BA English and Film Studies
|Typical offer||AAB-ABB; IB: 34-32|
The Combined Honours programme in English and Film provides you with a firm foundation in the study of literature and of film. Your modules aim to develop your familiarity with a historically and nationally diverse range of films and literary texts, from Chaucer to contemporary digital media. Your studies will equip you with the critical tools and vocabulary to analyse them thoughtfully and in depth.
You’ll divide your time 50-50 between studying literature and studying film, and will benefit from a very wide range of module choices, such as Shakespeare’s Bodies, Imperial Encounters and Writing the Short Film. The degree is flexible so you can pursue your developing interests, either blending your study of film with that of literature, or choosing modules which offer contrasting approaches. The opportunity to work in interdisciplinary ways between literary and visual cultural texts is a distinctive aspect of the programme, and of the English department at Exeter.
The modules we outline here provide examples of what you can expect to learn on this degree course based on recent academic teaching. The precise modules available to you in future years may vary depending on staff availability and research interests, new topics of study, timetabling and student demand.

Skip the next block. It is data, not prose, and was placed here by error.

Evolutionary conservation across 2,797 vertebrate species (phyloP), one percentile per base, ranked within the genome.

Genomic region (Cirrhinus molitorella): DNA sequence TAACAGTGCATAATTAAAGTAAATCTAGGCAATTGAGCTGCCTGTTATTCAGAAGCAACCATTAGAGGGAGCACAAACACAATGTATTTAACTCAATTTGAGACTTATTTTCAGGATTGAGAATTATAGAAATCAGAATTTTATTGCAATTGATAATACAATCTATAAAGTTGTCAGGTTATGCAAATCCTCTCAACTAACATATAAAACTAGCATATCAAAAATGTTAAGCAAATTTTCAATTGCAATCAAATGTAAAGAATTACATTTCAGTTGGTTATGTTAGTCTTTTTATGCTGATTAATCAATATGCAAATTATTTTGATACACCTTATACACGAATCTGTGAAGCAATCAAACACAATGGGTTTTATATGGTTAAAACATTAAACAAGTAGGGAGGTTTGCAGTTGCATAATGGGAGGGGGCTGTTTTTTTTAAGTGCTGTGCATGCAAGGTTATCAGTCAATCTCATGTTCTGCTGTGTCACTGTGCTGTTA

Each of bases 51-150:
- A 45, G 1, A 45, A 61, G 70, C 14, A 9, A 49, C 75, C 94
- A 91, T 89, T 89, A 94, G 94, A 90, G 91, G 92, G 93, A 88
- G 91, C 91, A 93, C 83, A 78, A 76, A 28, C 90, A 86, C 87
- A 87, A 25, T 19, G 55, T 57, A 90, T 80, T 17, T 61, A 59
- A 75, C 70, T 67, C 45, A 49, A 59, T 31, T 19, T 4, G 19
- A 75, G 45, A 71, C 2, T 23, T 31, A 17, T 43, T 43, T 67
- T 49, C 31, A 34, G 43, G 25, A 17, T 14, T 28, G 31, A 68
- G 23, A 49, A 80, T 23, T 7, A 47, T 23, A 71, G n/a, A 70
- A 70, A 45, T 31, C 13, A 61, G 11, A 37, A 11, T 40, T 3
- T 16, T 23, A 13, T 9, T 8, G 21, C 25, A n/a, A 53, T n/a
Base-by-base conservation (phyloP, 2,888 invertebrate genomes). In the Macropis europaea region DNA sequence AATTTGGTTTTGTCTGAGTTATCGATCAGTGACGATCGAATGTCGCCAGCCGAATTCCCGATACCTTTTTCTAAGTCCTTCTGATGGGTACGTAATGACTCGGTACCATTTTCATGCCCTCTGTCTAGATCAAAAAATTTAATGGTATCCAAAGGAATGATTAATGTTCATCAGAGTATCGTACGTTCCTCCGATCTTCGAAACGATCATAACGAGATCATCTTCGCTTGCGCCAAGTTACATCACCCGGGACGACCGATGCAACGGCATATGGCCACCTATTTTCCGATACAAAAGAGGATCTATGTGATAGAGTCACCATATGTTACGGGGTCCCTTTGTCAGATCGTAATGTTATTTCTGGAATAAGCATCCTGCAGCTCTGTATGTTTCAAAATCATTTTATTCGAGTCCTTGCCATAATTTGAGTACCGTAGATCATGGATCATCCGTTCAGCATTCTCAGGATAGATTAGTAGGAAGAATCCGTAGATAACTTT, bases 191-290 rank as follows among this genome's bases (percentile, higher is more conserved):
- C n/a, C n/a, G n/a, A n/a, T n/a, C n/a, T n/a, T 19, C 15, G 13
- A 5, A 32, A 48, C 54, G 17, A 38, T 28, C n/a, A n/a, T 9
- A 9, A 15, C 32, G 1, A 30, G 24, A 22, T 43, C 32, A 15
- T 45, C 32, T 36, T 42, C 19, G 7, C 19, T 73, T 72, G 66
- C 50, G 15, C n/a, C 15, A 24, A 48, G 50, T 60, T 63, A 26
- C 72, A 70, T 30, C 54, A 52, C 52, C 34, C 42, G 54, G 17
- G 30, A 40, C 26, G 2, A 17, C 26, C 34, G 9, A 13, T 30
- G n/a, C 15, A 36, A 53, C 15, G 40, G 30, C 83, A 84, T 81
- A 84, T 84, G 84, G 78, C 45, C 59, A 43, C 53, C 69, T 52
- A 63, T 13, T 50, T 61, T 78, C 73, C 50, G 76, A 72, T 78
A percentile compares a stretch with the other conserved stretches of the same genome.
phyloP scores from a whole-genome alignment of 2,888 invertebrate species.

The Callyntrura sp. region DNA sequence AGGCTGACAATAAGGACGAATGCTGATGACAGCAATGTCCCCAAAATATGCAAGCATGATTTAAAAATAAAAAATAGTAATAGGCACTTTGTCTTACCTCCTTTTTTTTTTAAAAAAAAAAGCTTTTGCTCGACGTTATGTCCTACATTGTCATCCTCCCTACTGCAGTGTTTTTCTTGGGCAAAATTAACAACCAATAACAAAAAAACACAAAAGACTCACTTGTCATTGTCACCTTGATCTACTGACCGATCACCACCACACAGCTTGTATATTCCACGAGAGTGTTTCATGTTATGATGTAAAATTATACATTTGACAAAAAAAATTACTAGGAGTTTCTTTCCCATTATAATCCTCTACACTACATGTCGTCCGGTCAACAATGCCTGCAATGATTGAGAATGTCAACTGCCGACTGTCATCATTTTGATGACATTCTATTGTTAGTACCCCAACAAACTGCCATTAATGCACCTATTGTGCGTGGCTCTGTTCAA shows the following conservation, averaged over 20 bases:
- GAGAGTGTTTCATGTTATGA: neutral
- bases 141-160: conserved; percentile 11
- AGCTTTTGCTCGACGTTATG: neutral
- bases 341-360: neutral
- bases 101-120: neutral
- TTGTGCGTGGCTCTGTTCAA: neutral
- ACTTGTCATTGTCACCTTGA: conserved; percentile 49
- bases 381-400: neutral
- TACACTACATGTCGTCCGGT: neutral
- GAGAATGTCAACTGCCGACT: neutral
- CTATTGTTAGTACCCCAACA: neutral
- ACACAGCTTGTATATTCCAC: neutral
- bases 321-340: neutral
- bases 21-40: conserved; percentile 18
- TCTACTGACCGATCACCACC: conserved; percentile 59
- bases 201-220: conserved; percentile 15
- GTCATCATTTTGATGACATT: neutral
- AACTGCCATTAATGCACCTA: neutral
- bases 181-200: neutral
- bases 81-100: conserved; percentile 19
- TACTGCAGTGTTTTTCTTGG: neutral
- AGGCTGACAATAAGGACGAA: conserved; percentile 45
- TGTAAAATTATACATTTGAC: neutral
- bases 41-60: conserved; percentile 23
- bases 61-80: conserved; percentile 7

The English and Film Studies degree programme is made up of compulsory (core) and optional modules, which are worth 15 or 30 credits each. Full-time undergraduate students need to complete modules worth a total of 120 credits each year.
Depending on your programme you can take up to 30 credits each year in another subject, for instance a language or business module, to develop career-related skills or just widen your intellectual horizons.
Please note that modules offered are subject to change, depending on staff availability, timetabling, and demand.
The first year gives you a foundational knowledge of English and film theories, concepts, texts, and genres. You will also gain important analytical techniques that will be useful across a range of subjects and research tasks.